Love Irish Food Calls On Retailers To Support Local Produce Over Imports
Love Irish Food has called on retailers to open increased shelf facings to locally produced food brands.
The Irish food association warned that despite the positive fundamentals of the Irish economy, there is still a “disturbingly high level” of imported food produce dominance and consumer dependence.
“Irish retailers play a major role in listing products for sale and in opening up increased shelf facings to quality, locally produced food brands,” Kieran Rumley, executive director, Love Irish Food, said.
“We at Love Irish Food are calling on retailers to go beyond limited categories such vegetables and meat to actively support locally produced food brands from the Republic of Ireland and to create a more self-sustaining, locally produced, grocery food sector.”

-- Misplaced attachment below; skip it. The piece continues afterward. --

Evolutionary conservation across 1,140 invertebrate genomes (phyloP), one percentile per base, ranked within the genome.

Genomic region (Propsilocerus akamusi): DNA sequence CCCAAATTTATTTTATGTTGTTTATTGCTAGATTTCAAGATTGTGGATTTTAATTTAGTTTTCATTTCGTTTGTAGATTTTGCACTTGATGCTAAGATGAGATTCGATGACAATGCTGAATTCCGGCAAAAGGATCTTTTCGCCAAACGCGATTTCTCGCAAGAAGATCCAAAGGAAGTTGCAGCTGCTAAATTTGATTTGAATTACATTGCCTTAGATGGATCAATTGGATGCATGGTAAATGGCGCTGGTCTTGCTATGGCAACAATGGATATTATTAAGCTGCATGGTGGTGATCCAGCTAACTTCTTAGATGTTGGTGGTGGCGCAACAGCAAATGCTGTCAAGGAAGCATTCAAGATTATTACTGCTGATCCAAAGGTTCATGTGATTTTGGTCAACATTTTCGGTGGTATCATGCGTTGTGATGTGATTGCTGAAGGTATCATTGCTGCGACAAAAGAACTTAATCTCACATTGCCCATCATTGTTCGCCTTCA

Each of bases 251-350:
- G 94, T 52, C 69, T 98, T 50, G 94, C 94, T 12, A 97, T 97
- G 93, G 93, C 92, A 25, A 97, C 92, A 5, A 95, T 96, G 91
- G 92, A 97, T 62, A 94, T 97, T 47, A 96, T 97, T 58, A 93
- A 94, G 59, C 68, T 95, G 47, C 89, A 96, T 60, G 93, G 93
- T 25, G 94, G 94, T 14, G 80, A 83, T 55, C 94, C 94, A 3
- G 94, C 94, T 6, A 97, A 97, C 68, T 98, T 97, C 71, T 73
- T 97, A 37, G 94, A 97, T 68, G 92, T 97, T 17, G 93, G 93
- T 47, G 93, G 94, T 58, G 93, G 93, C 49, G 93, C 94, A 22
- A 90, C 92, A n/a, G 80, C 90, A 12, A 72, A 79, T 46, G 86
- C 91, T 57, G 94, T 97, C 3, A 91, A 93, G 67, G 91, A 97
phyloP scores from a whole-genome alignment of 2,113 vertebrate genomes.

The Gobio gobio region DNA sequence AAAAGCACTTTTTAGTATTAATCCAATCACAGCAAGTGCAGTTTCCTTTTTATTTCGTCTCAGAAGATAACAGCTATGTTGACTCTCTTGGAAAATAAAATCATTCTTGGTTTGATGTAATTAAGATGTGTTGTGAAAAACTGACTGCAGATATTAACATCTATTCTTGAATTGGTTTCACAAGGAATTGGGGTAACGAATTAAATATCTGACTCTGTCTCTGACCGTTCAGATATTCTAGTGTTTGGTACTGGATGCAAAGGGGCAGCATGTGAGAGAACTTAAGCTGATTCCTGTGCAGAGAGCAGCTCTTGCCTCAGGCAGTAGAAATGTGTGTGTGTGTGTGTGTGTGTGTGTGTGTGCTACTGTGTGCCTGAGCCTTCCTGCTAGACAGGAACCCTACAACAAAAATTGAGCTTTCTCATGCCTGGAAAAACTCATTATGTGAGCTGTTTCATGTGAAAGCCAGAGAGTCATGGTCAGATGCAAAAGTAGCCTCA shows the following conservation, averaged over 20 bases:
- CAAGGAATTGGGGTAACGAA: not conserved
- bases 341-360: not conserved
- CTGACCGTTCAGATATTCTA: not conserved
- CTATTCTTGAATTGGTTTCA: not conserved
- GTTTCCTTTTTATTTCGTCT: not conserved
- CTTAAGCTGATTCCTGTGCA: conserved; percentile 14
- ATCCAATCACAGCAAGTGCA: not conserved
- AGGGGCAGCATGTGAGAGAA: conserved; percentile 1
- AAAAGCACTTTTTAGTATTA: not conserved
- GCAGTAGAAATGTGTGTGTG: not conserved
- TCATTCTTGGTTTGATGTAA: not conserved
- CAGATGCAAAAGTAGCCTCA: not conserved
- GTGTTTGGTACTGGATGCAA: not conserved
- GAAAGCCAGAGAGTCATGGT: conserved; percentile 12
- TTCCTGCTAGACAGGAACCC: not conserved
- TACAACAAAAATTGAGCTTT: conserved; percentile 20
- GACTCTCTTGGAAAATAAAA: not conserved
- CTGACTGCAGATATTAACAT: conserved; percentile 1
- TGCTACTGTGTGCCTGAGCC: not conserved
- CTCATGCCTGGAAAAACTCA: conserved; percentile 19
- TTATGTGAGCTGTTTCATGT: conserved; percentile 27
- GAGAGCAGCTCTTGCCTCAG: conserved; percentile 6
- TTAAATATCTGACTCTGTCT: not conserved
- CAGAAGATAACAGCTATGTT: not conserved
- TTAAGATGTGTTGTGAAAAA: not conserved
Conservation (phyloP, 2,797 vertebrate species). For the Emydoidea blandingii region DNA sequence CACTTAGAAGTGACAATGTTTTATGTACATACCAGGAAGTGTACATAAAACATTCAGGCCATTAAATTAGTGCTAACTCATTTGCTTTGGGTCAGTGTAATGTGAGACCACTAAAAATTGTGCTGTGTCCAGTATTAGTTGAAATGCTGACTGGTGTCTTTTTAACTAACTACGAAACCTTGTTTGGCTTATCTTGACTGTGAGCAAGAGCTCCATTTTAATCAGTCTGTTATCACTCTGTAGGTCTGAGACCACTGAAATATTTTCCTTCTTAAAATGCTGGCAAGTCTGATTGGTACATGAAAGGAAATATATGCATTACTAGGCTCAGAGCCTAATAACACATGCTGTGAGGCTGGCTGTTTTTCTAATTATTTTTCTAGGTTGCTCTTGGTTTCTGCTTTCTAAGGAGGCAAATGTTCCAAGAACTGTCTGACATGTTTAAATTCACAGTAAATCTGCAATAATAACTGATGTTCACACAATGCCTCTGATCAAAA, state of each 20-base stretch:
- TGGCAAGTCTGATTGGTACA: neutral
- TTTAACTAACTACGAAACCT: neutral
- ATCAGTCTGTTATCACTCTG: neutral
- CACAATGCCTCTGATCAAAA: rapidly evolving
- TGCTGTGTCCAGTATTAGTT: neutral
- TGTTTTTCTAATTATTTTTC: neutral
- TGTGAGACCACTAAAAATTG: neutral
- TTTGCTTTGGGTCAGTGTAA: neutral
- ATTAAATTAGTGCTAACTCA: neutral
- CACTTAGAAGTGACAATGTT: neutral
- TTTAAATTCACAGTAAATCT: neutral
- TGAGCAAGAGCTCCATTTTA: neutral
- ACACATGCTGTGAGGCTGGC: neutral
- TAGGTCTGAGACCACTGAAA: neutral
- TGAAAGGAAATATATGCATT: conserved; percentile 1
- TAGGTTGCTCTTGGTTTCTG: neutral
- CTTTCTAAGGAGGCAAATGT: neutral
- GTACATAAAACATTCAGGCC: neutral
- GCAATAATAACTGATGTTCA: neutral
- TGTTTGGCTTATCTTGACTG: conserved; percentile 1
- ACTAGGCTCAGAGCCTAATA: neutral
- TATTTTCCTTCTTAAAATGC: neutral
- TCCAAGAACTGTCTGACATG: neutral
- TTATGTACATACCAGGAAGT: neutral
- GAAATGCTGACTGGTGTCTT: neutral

The group recently released the findings of its latest research project, which found that 75% of its members have reported an increase in trading value when comparing 2018 to 2017 figures, despite the uncertainty of the Brexit outcome.
Looking into 2019, 70% are ‘cautiously optimistic’ regarding trading prospects, with 25% anticipating similar levels to 2018.
Only 6% anticipate disimproved trading prospects for 2019.
“The uncertainty of the Brexit outcome through the year has acted as a counter to consumer spending, yet local Irish producers remain cautiously optimistic about 2019 trading,” Rumley continued.
“However, the association advises that the biggest threat faced by its members is trading margin. Rising input costs and resistance by retailers in accepting price increases are putting ever-increasing pressure on Irish food producer margins.”
With regards to Brexit, some 73% of Love Irish Food member brands have reported either ‘some’ or ‘good’ progress in their planning.
Small and medium-sized firms are facing the highest levels of uncertainty in planning.
© 2019 Checkout – your source for the latest Irish retail news. Article by Aidan O’Sullivan. Click subscribe to sign up for the Checkout print edition.